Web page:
Chennai, April 5 (IANS) Even as French automotive group PSA mulls branding a model as “Ambassador”, experts in branding and second-hand car sales are of the view that the brand name “Amby” might work if the proposed model is of entirely new design.
They said the brand Ambassador is dead and anybody trying to use it even for a new design car may not run in the market.
France’s Groupe PSA has acquired the Ambassador brand from the C.K. Birla Group. Car maker Hindustan Motors Ltd that rolled out Ambassador belonged to the group.
The Indian group has not teamed up with Groupe PSA to roll out Citroen cars.
Speaking to reporters here recently, Linda Jackson, Chief Executive Officer, Citroen Brand, Groupe PSA, said they are reflecting on how to use the iconic car brand.
She said the Ambassador brand should be used with respect as PSA is inspired by the emotional connection the brand has in India.
“Ambassador as Ambassador will not run in the market now as other cars have overtaken it,” Harish Bijoor, brand expert and founder of Harish Bijoor Consults Inc, told IANS.
“If the Ambassador car reinvents itself in a different avatar, say an electric car with a new design, then the old brand equity can be transitioned to a new brand Amby,” Bijoor said.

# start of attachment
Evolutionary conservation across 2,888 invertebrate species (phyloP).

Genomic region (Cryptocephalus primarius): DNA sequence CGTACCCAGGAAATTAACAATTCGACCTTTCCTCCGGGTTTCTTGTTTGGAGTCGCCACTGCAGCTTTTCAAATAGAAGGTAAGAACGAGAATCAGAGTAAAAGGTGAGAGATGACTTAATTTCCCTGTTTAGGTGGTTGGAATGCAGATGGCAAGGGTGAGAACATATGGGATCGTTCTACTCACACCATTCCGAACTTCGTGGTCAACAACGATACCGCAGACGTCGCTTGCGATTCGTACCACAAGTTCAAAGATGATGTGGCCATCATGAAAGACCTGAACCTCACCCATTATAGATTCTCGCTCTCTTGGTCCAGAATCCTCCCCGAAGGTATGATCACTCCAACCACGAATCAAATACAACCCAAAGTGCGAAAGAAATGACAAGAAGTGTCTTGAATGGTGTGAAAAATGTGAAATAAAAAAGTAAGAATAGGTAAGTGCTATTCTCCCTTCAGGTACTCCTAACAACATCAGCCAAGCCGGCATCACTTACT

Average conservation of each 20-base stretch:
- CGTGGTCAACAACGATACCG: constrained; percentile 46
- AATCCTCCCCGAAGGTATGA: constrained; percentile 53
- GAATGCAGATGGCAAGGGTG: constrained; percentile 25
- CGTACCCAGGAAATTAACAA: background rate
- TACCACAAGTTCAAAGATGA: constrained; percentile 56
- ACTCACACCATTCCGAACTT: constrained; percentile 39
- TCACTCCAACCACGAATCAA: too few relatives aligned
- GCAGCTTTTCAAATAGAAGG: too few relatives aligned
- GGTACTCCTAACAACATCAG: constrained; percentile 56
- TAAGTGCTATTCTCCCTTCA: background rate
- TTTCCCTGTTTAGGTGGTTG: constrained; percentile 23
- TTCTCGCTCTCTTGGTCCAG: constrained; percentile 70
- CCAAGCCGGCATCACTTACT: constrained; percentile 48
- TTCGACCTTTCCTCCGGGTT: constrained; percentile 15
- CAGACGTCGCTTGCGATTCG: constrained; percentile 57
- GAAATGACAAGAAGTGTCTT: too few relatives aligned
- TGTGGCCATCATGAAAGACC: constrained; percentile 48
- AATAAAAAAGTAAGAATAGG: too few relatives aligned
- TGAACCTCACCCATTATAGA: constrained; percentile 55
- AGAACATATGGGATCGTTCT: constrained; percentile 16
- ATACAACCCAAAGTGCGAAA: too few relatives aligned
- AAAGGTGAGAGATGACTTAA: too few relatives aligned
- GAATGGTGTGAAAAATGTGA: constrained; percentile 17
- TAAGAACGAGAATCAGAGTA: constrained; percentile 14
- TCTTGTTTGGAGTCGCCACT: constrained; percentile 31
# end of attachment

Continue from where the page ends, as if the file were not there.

According to him, Ambassador is a retro name.
Bijoor said the company that would launch a new car under the brand Amby can dig into the history of the brand Ambassador and relate the same to the new brand.
He said even then, the outer design should not be like other electric vehicles in India as the future is Tesla.
“The body shell should be entirely different for the brand Amby,” he added.
“It has been a long time since we sold an Ambassador. Buyers want a different design,” K. Ravishankar, Partner, T.S. Mahalingam & Sons, told IANS.
The city-based firm is a major in second-hand car sales.
“Between 1990 and 1995, people used to buy an Ambassador and redo the entire interiors and also change the engine. Then the Ambassador with Isuzu engine took over. But soon after that it was on the downslide,” Ravishankar said.
Curiously, except for the number of wheels, the similarities between Enfield Bullet and Ambassador remained the same for a long time.
Both are old Indian automobile brands and for a long time the companies that rolled them out failed to read the signals of changing market trends after the industry was opened up.
A sizeable percentage of their sales was accounted by the government (in the case of Ambassador cars), and police and Army in the case of Bullet bikes.
Fortunately for Bullet, Eicher Motors Ltd decided to focus on the product, corrected the glitches and sales started picking up.
On the other hand, it was a ride downhill for Hindustan Motors, which too tried different models and even tied up with Mitsubishi Motors to roll out Lancer and Pajero models. But it did not work out.